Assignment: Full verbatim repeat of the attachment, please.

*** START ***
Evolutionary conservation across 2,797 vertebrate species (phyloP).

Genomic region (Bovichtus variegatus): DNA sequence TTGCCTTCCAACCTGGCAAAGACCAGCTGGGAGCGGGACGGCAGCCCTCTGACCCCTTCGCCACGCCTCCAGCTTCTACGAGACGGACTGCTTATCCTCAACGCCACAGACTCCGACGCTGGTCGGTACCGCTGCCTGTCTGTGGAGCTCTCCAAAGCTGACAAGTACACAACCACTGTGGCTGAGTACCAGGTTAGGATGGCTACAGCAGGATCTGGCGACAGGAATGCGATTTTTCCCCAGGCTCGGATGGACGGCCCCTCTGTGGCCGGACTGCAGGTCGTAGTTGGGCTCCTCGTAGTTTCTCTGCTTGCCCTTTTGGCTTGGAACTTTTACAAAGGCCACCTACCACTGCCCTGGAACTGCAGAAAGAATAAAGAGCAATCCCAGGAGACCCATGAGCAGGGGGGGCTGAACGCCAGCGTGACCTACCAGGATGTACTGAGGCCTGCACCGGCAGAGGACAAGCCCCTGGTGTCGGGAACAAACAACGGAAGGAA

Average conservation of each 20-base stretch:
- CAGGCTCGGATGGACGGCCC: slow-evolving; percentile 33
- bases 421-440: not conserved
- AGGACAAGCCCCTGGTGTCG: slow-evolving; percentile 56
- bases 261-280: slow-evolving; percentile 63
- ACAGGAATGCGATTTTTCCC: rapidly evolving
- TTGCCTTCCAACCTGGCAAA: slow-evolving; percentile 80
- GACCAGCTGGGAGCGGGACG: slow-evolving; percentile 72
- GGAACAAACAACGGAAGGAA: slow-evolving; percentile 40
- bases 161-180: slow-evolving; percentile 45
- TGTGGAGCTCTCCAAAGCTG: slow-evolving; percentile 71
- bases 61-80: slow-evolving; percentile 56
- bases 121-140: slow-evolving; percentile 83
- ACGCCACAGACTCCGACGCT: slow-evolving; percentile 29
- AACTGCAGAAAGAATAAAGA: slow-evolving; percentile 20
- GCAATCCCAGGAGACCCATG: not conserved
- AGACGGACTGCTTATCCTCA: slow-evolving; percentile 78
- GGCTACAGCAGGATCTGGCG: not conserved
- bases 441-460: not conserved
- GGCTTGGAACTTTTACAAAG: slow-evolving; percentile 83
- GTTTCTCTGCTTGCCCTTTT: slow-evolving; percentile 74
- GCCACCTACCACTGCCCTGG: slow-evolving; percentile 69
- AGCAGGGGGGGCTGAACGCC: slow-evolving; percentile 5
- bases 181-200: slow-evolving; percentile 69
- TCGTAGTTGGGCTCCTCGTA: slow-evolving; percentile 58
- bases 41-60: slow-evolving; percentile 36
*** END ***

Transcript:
Evolutionary conservation across 2,797 vertebrate species (phyloP).

Genomic region (Bovichtus variegatus): DNA sequence TTGCCTTCCAACCTGGCAAAGACCAGCTGGGAGCGGGACGGCAGCCCTCTGACCCCTTCGCCACGCCTCCAGCTTCTACGAGACGGACTGCTTATCCTCAACGCCACAGACTCCGACGCTGGTCGGTACCGCTGCCTGTCTGTGGAGCTCTCCAAAGCTGACAAGTACACAACCACTGTGGCTGAGTACCAGGTTAGGATGGCTACAGCAGGATCTGGCGACAGGAATGCGATTTTTCCCCAGGCTCGGATGGACGGCCCCTCTGTGGCCGGACTGCAGGTCGTAGTTGGGCTCCTCGTAGTTTCTCTGCTTGCCCTTTTGGCTTGGAACTTTTACAAAGGCCACCTACCACTGCCCTGGAACTGCAGAAAGAATAAAGAGCAATCCCAGGAGACCCATGAGCAGGGGGGGCTGAACGCCAGCGTGACCTACCAGGATGTACTGAGGCCTGCACCGGCAGAGGACAAGCCCCTGGTGTCGGGAACAAACAACGGAAGGAA

Average conservation of each 20-base stretch:
- CAGGCTCGGATGGACGGCCC: slow-evolving; percentile 33
- bases 421-440: not conserved
- AGGACAAGCCCCTGGTGTCG: slow-evolving; percentile 56
- bases 261-280: slow-evolving; percentile 63
- ACAGGAATGCGATTTTTCCC: rapidly evolving
- TTGCCTTCCAACCTGGCAAA: slow-evolving; percentile 80
- GACCAGCTGGGAGCGGGACG: slow-evolving; percentile 72
- GGAACAAACAACGGAAGGAA: slow-evolving; percentile 40
- bases 161-180: slow-evolving; percentile 45
- TGTGGAGCTCTCCAAAGCTG: slow-evolving; percentile 71
- bases 61-80: slow-evolving; percentile 56
- bases 121-140: slow-evolving; percentile 83
- ACGCCACAGACTCCGACGCT: slow-evolving; percentile 29
- AACTGCAGAAAGAATAAAGA: slow-evolving; percentile 20
- GCAATCCCAGGAGACCCATG: not conserved
- AGACGGACTGCTTATCCTCA: slow-evolving; percentile 78
- GGCTACAGCAGGATCTGGCG: not conserved
- bases 441-460: not conserved
- GGCTTGGAACTTTTACAAAG: slow-evolving; percentile 83
- GTTTCTCTGCTTGCCCTTTT: slow-evolving; percentile 74
- GCCACCTACCACTGCCCTGG: slow-evolving; percentile 69
- AGCAGGGGGGGCTGAACGCC: slow-evolving; percentile 5
- bases 181-200: slow-evolving; percentile 69
- TCGTAGTTGGGCTCCTCGTA: slow-evolving; percentile 58
- bases 41-60: slow-evolving; percentile 36